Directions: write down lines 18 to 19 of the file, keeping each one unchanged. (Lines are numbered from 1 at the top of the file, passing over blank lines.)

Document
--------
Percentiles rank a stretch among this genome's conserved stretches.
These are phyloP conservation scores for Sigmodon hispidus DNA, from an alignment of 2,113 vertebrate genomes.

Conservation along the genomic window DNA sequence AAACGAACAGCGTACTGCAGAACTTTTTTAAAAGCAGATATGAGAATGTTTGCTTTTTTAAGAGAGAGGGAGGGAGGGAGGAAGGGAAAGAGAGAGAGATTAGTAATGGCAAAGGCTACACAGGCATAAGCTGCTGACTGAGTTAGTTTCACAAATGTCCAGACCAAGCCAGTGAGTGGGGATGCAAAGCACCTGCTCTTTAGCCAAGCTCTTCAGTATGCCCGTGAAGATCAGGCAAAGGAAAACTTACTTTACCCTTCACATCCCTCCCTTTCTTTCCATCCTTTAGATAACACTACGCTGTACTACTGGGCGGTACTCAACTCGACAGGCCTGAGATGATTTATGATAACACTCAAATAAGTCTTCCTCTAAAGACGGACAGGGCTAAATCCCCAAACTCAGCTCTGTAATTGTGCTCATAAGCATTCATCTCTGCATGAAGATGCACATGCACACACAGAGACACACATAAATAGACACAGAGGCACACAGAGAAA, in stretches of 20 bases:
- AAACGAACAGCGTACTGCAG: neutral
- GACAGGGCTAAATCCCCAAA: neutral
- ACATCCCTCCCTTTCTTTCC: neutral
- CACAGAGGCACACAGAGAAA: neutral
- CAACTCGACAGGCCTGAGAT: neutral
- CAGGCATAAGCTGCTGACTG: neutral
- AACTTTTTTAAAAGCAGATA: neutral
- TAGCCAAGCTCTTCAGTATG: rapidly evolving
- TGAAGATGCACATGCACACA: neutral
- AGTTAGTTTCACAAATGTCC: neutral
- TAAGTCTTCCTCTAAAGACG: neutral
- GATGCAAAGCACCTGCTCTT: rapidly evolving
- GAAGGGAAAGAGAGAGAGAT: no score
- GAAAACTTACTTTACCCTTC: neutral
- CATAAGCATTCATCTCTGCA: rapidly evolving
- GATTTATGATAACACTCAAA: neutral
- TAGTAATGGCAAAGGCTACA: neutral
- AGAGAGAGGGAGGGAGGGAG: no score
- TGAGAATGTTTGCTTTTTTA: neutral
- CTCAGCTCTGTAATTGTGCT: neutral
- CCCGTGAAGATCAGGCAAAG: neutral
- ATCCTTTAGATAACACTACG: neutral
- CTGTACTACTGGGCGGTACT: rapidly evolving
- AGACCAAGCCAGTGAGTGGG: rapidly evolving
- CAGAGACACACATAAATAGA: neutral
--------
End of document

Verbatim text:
- CATAAGCATTCATCTCTGCA: rapidly evolving
- GATTTATGATAACACTCAAA: neutral